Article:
Santa Brunch: Take the kids to the Kennedy Center on Sunday for the annual Brunch with Santa at the Roof Terrace Restaurant. The afternoon includes a breakfast buffet, a gratis mimosa for adults, and photos with the North Pole’s main man for kids ($45 adults; $20 children).
Bourbon Steak’s fifth anniversary: The big ticket event next week falls on Monday, so you’ll want to plan ahead. Bourbon Steak celebrates its fifth anniversary with a reunion dinner of past and present chefs, including owner Michael Mina, David Varley, Adam Sobel, and more. A cocktail reception starts at 7, followed by a six-course meal with optional pairings ($165, or $250 with wine). Call 202-944-9173 or email BourbonSteak.WAS@fourseasons.com for reservations.
Happy Monday, food truck followers! Despite the inclement weather, there are a few committed trucks hitting the streets today. So brave the cold and stop by Tin Heaven for an oven-roasted turkey breast sandwich or head to Dangerously Delicious Pies for a spinach and goat cheese quiche, it'll be worth it.
A gyro, in the usual sense, means a kind of grayish-brown mystery meat shaved from a conical spit, stuffed into a dry pita, and folded into a sandwich. It’s often serviceable, but hardly more than that. Certainly not something you’d crave returning for, like the marvelous pork gyro ($10) at YiaYia’s Kitchen in Beltsville.
Pork is the meat of choice in Greece, rather than the typical lamb/beef blend you see in the States. At YiaYia’s, you can spot it immediately among the three upright spits. It’s the one that looks charred beyond recognition.
Not to worry. The black amounts to a kind of bark, not unlike what you’d find atop a properly tended rack of ribs, and has much more going for it than smoke. The cooks rub the meat with oregano, cinnamon, nutmeg, garlic, and paprika, among other seasonings, before setting it on its rotating spindle, where it slow-roasts at an almost glacial pace, for five or six hours. The finished product summons memories of the best dry-rub barbecue, lip-smacking and luscious. For the gyro, the sliced meat is nestled in a warm, griddled pita, along with tangy tzatziki and a dice of onions and tomatoes. For an extra $3, you can add another detail from the Greeks—a fistful of hot, hand-cut French fries.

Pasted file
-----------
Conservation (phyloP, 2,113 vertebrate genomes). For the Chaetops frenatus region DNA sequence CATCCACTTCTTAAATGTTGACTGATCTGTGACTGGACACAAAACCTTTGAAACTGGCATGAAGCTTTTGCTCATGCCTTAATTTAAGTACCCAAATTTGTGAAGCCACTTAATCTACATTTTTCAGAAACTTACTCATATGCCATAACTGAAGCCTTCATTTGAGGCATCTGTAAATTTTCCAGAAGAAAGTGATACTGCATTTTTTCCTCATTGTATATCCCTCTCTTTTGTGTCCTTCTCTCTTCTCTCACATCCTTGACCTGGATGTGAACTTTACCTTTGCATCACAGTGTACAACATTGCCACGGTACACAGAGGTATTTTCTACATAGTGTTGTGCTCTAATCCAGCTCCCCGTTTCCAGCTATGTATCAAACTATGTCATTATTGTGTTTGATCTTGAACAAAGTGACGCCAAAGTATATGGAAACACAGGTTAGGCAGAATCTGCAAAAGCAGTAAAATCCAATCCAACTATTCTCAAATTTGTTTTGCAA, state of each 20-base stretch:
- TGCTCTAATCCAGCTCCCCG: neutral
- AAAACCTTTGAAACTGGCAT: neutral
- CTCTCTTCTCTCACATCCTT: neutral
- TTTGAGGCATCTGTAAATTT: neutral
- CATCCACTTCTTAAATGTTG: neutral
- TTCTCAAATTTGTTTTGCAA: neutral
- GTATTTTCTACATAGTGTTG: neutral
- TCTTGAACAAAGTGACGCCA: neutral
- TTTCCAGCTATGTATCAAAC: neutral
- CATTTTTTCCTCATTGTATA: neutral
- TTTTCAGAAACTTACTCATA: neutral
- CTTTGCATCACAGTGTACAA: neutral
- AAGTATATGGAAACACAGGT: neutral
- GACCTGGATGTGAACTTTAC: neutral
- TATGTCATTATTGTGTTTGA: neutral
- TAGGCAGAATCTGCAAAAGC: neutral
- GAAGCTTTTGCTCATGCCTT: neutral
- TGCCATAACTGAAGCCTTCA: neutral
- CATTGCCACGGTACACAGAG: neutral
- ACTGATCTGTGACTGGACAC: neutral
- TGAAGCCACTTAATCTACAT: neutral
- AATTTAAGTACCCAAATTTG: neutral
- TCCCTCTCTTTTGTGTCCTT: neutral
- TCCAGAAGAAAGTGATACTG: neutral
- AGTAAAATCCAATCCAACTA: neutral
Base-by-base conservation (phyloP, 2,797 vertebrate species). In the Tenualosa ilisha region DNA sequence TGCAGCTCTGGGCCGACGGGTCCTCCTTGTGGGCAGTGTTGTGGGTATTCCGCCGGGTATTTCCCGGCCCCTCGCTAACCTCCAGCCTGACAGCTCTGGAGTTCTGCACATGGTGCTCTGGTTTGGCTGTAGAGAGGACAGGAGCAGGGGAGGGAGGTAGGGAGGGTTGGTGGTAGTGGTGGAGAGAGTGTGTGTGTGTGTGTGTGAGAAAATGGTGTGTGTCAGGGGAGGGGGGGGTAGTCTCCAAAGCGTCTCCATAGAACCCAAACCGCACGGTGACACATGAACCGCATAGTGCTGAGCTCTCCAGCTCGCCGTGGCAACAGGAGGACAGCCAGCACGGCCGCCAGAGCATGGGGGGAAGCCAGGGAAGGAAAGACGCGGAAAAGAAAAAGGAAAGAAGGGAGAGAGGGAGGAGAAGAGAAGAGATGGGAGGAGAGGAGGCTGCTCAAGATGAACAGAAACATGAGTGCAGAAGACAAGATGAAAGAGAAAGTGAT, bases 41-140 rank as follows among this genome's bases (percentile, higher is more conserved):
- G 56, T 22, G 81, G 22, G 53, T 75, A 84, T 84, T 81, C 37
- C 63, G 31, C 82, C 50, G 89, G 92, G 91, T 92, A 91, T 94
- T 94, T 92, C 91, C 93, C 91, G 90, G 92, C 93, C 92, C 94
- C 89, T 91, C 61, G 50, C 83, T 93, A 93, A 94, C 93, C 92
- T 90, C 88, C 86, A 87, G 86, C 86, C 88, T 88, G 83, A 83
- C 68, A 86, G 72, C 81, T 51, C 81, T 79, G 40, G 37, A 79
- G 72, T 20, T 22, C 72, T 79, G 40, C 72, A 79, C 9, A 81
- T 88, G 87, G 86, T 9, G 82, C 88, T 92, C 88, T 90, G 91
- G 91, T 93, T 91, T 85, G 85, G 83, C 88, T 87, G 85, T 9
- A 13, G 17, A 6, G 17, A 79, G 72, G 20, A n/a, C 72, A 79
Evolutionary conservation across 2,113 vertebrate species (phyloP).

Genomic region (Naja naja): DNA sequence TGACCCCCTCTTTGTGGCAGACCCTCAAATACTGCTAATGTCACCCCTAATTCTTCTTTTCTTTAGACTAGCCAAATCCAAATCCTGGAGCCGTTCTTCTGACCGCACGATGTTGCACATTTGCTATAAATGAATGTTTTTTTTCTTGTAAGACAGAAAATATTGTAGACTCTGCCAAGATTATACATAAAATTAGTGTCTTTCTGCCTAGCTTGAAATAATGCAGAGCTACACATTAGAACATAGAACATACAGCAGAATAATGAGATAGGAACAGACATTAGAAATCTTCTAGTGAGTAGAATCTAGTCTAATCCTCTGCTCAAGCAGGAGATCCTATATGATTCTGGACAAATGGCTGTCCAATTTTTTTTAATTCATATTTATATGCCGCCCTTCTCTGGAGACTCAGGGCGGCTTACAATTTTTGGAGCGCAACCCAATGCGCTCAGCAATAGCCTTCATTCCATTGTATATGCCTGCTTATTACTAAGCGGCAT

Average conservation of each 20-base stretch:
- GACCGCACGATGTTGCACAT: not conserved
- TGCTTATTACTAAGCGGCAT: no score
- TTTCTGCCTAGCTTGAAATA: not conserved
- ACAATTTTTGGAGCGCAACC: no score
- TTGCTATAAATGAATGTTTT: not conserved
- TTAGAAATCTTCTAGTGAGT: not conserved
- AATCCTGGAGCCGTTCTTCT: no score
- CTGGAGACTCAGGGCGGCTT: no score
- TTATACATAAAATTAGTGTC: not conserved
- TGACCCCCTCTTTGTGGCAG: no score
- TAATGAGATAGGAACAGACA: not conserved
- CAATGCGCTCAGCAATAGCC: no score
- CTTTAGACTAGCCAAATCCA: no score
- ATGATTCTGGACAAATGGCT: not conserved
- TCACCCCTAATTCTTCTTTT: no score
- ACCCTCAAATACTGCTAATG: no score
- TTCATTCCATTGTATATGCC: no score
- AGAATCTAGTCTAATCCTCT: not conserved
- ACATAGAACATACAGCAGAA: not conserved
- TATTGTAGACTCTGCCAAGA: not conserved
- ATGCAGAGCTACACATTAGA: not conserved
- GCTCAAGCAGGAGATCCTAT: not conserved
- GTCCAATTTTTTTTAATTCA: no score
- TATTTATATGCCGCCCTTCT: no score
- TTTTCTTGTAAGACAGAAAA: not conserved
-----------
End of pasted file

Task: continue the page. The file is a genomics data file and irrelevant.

This is an order-at-the-counter operation with a sit-down aesthetic. Owner Michael Harrison was previously a general manager at the Rockville and Clarendon locations of Cava Mezze, and before that he ran the floor at his father’s Parthenon Restaurant in Chevy Chase DC. Harrison’s aim was to come up with a place that could service the grab-and-go needs of his audience—YiaYia’s sits almost at the nexus of busy Route 1 and the Beltway—while functioning as a sort of latter-day Greek diner.
The fluorescent lights and cold, open room are not selling points, nor are the black plastic plates, but the food has more than enough rustic warmth—and finesse—to make you want to pull up a chair and stay. The spanakopita ($6), far from the sodden mass that so many versions end up as, is all lightness, flake, and crunch, despite its generous allotment of spinach and feta. The avgolemono ($5), a Greek version of chicken-and-rice soup (with a generous spike of lemon juice), has the roughly chopped carrots and celery that usually signal a grandmother’s homey efforts. (Yia yia means grandma; Harrison named the place in honor of his own, who passed away not long ago.) The Bolognese ($9) is a massive mound of well-cooked macaroni drenched in a cinnamon-spiced tomato-and-meat sauce.
The night I ordered them, the pork chops ($15) were a touch overcooked and the green beans alongside them had an institutional look. As it turned out, the beans were excellent, the dull green color a result of having been simmered slowly in a good sauce of tomatoes, onions, chicken stock, and dill.
The green beans also arrived one night on a plate with pastitsio ($10), a dish that often invites comparison to lasagna. The huge, dense square of ground beef and macaroni is topped with béchamel and haloumi cheese. Nothing subtle or fancy—just good, simple cooking at a reasonable price. The kind we can never have too much of.
YiaYia’s Kitchen. 10413 Baltimore Ave., Beltsville; 301-595-1855. Open daily for lunch and dinner.
This article appears in the December 2013 issue of Washingtonian.
Slushie at Shoo-fly Diner
Imagine a Slurpee. Only with a smoother, more sophisticated texture that delivers the wetness, coldness, and density but not the spiky crunch of pulverized ice.
And instead of Coke or that candy-tasting cherry—101-proof bourbon.
And to balance the booze, a generous pour of fresh pear cider from Reid’s Orchard in Gettysburg, Pennsylvania.
I’ve had a lot of terrific cocktails in 2013, and I think DC has pretty well staked its claim to being called the Cocktail Capital of America. But I can’t think of another drink I had this year that was better, or more fun, than this amazingly simple twist on the trashiest treat of summer.
Only problem is, it disappears as fast as a Slurpee on a brutally hot day, and you immediately feel the need for another—until the buzz overtakes you and you realize it’s an hour-plus drive back home.
What to do? Order another, then head downstairs to the playroom to sober up with a few games of pinball.
Vongole Pizza at 2 Amys